Nothing last night or the night before but that was purely my doing. I stayed up reading y’all’s blogs until midnight when she was long asleep.
Tomorrow marks our 9th anniversary.
Nine years of wedded bliss…
This marriage business is the hardest thing I’ve ever done. I remember thinking in a rather detached fashion around my wedding day that I was ready for the extra growth. I had no idea what the hell I was thinking! But the reality is that I have had to grow in ways I never could have imagined.
Reading Jay’s blog and the comments left there got me to thinking about happiness. Everyone, without exception (including me), expressed the sentiment that he (and everyone else) deserves to be happy. On first blush, this seems to be an undeniable truth. When thinking the thought “I have the right to be happy” I begin disputation with “Is it true?” In fact, it seems to be. I then inquire further by asking, “Can I absolutely know this to be true?” That question usually successfully disputes most faulty thoughts the first one misses. However “I have the right to be happy” is a particarly stubborn belief that has reached an almost religious status in our culture. And this religion is a stubborn one. To further clarify, let’s inquire further…
“I have the right to be happy.” What is the reality? The reality is that there many times when I am not. So the next stage is to ask myself, “When I think ‘I have the right to be happy’ how does this make me feel?”
Here, the lie of this religion is exposed. When I think the thought “I have the right to be happy” I feel a sense of entitlement and thus resentment when I’m unhappy. I actually make myself more unhappy by thinking about my right to happiness and how much that right is being violated by Arwyn, the kids and seemingly everything else in life that stands in my way. If my goal is to be happy, thinking about my right to happiness is inconsistent with my stated goal of being happy and is thus an irrational thought. This mode of thinking is never going to get me to my goal of being happy. Ever. The more I try to assert my right to happiness, the less happy I am going to be.
The next stage of successful disputation is to ask “If I could not think the thought ‘I have the right to be happy’ how would I feel?” The answer is that I might be able to accept unhappiness as a condition of reality. Things are going to happen that interrupt and interfere with my own enjoyment of life. By releasing my right to happiness I might actually be better equipped and able to pursue happiness within the realm of reality. When you argue with reality, you will be wrong. But only 100% of the time.
The final stage of disputation and inquiry is to turn the statement around. Turn “I have a right to be happy” into “I do not have the right to be happy.” Is this as true or more true than my initial thought? It is more true! I have a right to pursue it, but I have no right to actually get it any time I want on whatever terms I want. In fact, true happiness seems to flourish in an environment of sacrifice.
How about this turn-around: “I have the right to be unhappy.” If my first belief was true, this one would be equally true. In fact, this statement is more true because happiness and is an emotional state of being. I can choose one or the other but unhappiness takes a lot less effort. As the entropy of the mind increases, unhappiness becomes easier. Happiness and its pursuit takes work and effort just to maintain it.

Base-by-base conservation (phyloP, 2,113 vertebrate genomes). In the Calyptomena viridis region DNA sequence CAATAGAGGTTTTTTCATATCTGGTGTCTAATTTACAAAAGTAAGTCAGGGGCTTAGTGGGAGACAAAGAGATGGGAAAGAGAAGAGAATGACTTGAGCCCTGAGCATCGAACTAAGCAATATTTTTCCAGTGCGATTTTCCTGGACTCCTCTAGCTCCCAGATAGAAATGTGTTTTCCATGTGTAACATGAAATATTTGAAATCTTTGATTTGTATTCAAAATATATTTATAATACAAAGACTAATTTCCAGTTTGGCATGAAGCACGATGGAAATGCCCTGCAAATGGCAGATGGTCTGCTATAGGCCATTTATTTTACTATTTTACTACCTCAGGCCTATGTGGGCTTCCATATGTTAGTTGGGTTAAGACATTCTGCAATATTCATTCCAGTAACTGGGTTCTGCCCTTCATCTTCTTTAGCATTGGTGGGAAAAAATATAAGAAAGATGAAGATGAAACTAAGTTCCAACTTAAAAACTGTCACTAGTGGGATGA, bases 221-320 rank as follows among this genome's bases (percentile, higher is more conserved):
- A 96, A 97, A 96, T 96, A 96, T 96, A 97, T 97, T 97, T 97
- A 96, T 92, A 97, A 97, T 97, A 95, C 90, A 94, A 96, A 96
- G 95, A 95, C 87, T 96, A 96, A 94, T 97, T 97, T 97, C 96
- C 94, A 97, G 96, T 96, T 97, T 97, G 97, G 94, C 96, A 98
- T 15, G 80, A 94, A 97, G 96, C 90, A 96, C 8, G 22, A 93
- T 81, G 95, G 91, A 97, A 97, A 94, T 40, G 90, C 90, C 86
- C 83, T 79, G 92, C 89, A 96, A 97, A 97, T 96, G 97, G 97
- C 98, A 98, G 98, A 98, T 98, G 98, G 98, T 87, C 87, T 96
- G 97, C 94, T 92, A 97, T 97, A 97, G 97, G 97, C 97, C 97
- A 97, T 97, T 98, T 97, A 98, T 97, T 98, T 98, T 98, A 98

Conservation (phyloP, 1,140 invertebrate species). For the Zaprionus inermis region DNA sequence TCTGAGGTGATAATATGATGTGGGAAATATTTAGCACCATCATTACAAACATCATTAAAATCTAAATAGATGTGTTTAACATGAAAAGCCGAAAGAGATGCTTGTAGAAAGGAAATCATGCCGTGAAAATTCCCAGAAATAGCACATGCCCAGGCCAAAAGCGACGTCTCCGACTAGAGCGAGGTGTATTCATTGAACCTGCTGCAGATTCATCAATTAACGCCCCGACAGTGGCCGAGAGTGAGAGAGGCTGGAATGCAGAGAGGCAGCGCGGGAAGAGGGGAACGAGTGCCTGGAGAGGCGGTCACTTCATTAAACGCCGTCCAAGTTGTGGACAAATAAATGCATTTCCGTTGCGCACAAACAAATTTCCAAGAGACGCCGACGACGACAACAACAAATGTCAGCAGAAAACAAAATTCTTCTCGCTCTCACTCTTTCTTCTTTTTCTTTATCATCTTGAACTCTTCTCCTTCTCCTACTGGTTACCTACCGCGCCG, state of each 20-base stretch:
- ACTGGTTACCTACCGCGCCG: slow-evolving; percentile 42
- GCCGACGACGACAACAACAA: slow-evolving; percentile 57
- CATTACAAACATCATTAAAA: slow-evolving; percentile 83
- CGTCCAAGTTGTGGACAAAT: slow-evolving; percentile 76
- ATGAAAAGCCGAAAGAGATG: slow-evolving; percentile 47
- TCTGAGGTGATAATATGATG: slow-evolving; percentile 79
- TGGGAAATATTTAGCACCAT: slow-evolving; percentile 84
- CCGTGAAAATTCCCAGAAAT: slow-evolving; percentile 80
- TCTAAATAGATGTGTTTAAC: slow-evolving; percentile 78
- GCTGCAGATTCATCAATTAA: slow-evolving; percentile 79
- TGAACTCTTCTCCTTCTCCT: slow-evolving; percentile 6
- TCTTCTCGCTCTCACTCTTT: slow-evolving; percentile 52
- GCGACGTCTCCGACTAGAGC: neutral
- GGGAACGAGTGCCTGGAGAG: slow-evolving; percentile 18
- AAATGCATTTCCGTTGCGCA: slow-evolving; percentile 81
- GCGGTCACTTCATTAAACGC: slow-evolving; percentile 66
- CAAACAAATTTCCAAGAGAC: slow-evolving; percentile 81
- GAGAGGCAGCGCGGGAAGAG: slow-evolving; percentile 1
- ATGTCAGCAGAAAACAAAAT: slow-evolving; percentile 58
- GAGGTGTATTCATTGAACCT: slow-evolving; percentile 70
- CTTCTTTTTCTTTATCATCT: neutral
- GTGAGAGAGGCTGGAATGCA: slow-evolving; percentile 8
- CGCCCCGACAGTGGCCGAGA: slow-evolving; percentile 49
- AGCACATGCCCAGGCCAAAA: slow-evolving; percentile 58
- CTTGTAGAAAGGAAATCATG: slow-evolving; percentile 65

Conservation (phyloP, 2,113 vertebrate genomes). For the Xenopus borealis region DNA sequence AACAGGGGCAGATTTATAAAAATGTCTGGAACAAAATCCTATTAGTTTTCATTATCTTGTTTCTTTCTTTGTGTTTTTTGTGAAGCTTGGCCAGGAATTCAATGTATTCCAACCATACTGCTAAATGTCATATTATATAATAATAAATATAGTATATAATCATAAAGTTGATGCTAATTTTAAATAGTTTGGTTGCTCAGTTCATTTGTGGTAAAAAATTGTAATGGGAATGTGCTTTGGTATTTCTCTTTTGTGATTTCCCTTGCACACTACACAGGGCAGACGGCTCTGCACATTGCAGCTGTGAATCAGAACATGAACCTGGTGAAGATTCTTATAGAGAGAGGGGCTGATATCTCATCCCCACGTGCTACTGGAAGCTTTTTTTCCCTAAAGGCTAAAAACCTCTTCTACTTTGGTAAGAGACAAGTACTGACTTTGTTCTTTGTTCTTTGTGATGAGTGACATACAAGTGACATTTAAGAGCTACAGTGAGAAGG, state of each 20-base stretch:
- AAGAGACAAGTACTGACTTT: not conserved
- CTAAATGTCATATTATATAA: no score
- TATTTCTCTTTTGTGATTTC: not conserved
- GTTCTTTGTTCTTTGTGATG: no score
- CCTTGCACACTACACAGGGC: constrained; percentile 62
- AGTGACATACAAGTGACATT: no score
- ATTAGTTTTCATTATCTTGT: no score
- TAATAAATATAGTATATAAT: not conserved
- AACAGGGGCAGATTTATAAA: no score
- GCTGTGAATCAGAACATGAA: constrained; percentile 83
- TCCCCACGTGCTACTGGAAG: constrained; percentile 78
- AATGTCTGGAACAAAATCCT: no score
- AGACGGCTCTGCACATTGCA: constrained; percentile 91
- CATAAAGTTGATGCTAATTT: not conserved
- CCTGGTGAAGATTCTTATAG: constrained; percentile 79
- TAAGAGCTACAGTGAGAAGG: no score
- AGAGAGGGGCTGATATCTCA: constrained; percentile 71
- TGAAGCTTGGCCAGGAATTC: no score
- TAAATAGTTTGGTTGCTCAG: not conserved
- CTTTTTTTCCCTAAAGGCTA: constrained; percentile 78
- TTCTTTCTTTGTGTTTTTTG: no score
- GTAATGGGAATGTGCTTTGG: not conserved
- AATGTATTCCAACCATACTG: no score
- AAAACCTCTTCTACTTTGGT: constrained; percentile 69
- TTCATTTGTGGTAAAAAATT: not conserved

So we see that happiness is not a right at all. The pursuit of it is a right, but happiness itself is not, and can not, be guaranteed. There are millionaires who are miserable. Depression seems to flourish in an atmosphere of entitlement. People who are busy trying to scratch for their next meal don’t have the luxury of worrying about being depressed.
I need to think about this a bit more as I take on the flipside of happiness. It does seem like our own thinking betrays us with irrational beliefs. “I have the right to be happy” is an irrational belief that has the potential to seriously derail people’s lives. Jay’s wife Kitti has fallen for this false religion hook, line and sinker and Jay himself is buckling under. Arwyn is has also been seduced by the same lie. Most of us have. I go through periods where I grasp it like a holy alter and refuse to let go. But think about it, folks. Think about how this sense of entitlement is making you feel. The belief that the world and life owes you a happy life is patently false. It is a dangerous thought that leads to every sort of sin. It is the lie that eventually justifies a host of evils and injuries. Murderers, child molesters, terrorists, rapists and every sort of thief and criminal can justify their actions through this religion of “I have a right to be happy.” No, you don’t.
It isn’t a right as much as a choice. Mother Theresa found happiness and joy in holding the hands of dying people in the muddy, filthy streets if Calcutta. Others find happiness in hospitals, garbage dumps, ghettos and other seemingly inhospitable places. Corrie Tenboom found glimpses in a concentration camp at times. Happiness and sadness can exist in the exact same place at the exact same time within two different people. You have the right to look for it and to claim it where you find it. One last truth: you’ll keep it a lot longer if you dedicate yourself to giving it away to other people. As soon as you clutch on to your “right” to be happy for yourself, it will disappear like a vapor.
But what do I know? Try in on and see if it fits.